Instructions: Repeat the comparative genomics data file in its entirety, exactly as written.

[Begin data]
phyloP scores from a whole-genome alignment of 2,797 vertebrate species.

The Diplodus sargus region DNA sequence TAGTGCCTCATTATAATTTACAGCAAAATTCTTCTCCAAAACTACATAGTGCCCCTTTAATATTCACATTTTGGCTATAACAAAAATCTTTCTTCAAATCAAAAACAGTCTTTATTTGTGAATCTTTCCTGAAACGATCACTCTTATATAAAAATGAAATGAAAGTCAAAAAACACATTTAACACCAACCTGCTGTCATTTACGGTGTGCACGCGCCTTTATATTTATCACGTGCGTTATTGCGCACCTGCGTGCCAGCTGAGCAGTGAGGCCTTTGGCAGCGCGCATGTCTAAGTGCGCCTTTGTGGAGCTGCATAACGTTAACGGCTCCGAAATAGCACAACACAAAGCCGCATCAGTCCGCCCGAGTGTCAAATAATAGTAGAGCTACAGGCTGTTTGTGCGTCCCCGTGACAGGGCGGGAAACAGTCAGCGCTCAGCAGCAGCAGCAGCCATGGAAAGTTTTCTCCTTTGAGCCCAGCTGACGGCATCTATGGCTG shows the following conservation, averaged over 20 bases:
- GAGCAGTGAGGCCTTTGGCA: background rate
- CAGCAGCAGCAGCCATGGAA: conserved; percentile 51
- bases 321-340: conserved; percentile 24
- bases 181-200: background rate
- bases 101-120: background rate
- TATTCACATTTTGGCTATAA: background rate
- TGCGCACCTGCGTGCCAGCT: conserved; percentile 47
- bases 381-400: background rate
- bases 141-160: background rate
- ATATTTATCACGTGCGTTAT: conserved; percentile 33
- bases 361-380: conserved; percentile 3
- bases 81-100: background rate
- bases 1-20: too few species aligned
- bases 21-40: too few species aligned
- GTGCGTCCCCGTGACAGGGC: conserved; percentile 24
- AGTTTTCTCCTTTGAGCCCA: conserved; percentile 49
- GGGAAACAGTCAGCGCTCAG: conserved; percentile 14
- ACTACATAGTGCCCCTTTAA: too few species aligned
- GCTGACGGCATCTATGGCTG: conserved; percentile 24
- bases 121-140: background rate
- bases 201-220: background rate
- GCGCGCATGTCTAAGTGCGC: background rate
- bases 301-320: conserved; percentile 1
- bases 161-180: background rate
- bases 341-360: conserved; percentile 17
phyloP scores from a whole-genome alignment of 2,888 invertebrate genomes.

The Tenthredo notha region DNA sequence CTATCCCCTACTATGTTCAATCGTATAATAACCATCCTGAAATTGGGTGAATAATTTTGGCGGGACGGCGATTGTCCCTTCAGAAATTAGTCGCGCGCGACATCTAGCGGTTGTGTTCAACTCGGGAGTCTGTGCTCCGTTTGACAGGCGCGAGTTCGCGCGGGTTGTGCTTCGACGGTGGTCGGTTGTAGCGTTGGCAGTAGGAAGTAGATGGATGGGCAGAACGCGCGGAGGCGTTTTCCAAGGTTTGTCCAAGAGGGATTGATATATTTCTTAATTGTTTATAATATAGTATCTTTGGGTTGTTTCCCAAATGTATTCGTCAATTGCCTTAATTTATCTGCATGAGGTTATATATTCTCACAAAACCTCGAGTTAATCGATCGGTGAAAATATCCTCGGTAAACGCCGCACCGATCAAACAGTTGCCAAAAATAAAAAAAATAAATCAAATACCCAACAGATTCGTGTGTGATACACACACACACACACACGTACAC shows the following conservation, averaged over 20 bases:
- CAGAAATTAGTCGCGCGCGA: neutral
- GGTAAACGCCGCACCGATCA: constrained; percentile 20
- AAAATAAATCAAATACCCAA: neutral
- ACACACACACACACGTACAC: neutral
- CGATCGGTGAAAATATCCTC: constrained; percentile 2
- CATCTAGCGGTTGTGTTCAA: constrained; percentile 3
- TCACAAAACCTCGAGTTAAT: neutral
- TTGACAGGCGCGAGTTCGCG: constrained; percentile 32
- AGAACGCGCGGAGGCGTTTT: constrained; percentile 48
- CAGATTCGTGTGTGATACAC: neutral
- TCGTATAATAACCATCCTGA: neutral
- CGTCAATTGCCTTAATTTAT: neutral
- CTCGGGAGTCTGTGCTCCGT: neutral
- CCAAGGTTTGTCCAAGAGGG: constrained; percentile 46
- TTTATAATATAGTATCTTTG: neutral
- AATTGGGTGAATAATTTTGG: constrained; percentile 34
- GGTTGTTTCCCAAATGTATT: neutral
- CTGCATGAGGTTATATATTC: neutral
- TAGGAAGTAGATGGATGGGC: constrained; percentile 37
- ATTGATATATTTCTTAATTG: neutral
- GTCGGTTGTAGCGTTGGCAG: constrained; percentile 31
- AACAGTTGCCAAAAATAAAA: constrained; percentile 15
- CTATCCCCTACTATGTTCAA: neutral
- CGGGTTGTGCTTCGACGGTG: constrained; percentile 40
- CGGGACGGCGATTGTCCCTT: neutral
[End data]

phyloP scores from a whole-genome alignment of 2,797 vertebrate species.

The Diplodus sargus region DNA sequence TAGTGCCTCATTATAATTTACAGCAAAATTCTTCTCCAAAACTACATAGTGCCCCTTTAATATTCACATTTTGGCTATAACAAAAATCTTTCTTCAAATCAAAAACAGTCTTTATTTGTGAATCTTTCCTGAAACGATCACTCTTATATAAAAATGAAATGAAAGTCAAAAAACACATTTAACACCAACCTGCTGTCATTTACGGTGTGCACGCGCCTTTATATTTATCACGTGCGTTATTGCGCACCTGCGTGCCAGCTGAGCAGTGAGGCCTTTGGCAGCGCGCATGTCTAAGTGCGCCTTTGTGGAGCTGCATAACGTTAACGGCTCCGAAATAGCACAACACAAAGCCGCATCAGTCCGCCCGAGTGTCAAATAATAGTAGAGCTACAGGCTGTTTGTGCGTCCCCGTGACAGGGCGGGAAACAGTCAGCGCTCAGCAGCAGCAGCAGCCATGGAAAGTTTTCTCCTTTGAGCCCAGCTGACGGCATCTATGGCTG shows the following conservation, averaged over 20 bases:
- GAGCAGTGAGGCCTTTGGCA: background rate
- CAGCAGCAGCAGCCATGGAA: conserved; percentile 51
- bases 321-340: conserved; percentile 24
- bases 181-200: background rate
- bases 101-120: background rate
- TATTCACATTTTGGCTATAA: background rate
- TGCGCACCTGCGTGCCAGCT: conserved; percentile 47
- bases 381-400: background rate
- bases 141-160: background rate
- ATATTTATCACGTGCGTTAT: conserved; percentile 33
- bases 361-380: conserved; percentile 3
- bases 81-100: background rate
- bases 1-20: too few species aligned
- bases 21-40: too few species aligned
- GTGCGTCCCCGTGACAGGGC: conserved; percentile 24
- AGTTTTCTCCTTTGAGCCCA: conserved; percentile 49
- GGGAAACAGTCAGCGCTCAG: conserved; percentile 14
- ACTACATAGTGCCCCTTTAA: too few species aligned
- GCTGACGGCATCTATGGCTG: conserved; percentile 24
- bases 121-140: background rate
- bases 201-220: background rate
- GCGCGCATGTCTAAGTGCGC: background rate
- bases 301-320: conserved; percentile 1
- bases 161-180: background rate
- bases 341-360: conserved; percentile 17
phyloP scores from a whole-genome alignment of 2,888 invertebrate genomes.

The Tenthredo notha region DNA sequence CTATCCCCTACTATGTTCAATCGTATAATAACCATCCTGAAATTGGGTGAATAATTTTGGCGGGACGGCGATTGTCCCTTCAGAAATTAGTCGCGCGCGACATCTAGCGGTTGTGTTCAACTCGGGAGTCTGTGCTCCGTTTGACAGGCGCGAGTTCGCGCGGGTTGTGCTTCGACGGTGGTCGGTTGTAGCGTTGGCAGTAGGAAGTAGATGGATGGGCAGAACGCGCGGAGGCGTTTTCCAAGGTTTGTCCAAGAGGGATTGATATATTTCTTAATTGTTTATAATATAGTATCTTTGGGTTGTTTCCCAAATGTATTCGTCAATTGCCTTAATTTATCTGCATGAGGTTATATATTCTCACAAAACCTCGAGTTAATCGATCGGTGAAAATATCCTCGGTAAACGCCGCACCGATCAAACAGTTGCCAAAAATAAAAAAAATAAATCAAATACCCAACAGATTCGTGTGTGATACACACACACACACACACGTACAC shows the following conservation, averaged over 20 bases:
- CAGAAATTAGTCGCGCGCGA: neutral
- GGTAAACGCCGCACCGATCA: constrained; percentile 20
- AAAATAAATCAAATACCCAA: neutral
- ACACACACACACACGTACAC: neutral
- CGATCGGTGAAAATATCCTC: constrained; percentile 2
- CATCTAGCGGTTGTGTTCAA: constrained; percentile 3
- TCACAAAACCTCGAGTTAAT: neutral
- TTGACAGGCGCGAGTTCGCG: constrained; percentile 32
- AGAACGCGCGGAGGCGTTTT: constrained; percentile 48
- CAGATTCGTGTGTGATACAC: neutral
- TCGTATAATAACCATCCTGA: neutral
- CGTCAATTGCCTTAATTTAT: neutral
- CTCGGGAGTCTGTGCTCCGT: neutral
- CCAAGGTTTGTCCAAGAGGG: constrained; percentile 46
- TTTATAATATAGTATCTTTG: neutral
- AATTGGGTGAATAATTTTGG: constrained; percentile 34
- GGTTGTTTCCCAAATGTATT: neutral
- CTGCATGAGGTTATATATTC: neutral
- TAGGAAGTAGATGGATGGGC: constrained; percentile 37
- ATTGATATATTTCTTAATTG: neutral
- GTCGGTTGTAGCGTTGGCAG: constrained; percentile 31
- AACAGTTGCCAAAAATAAAA: constrained; percentile 15
- CTATCCCCTACTATGTTCAA: neutral
- CGGGTTGTGCTTCGACGGTG: constrained; percentile 40
- CGGGACGGCGATTGTCCCTT: neutral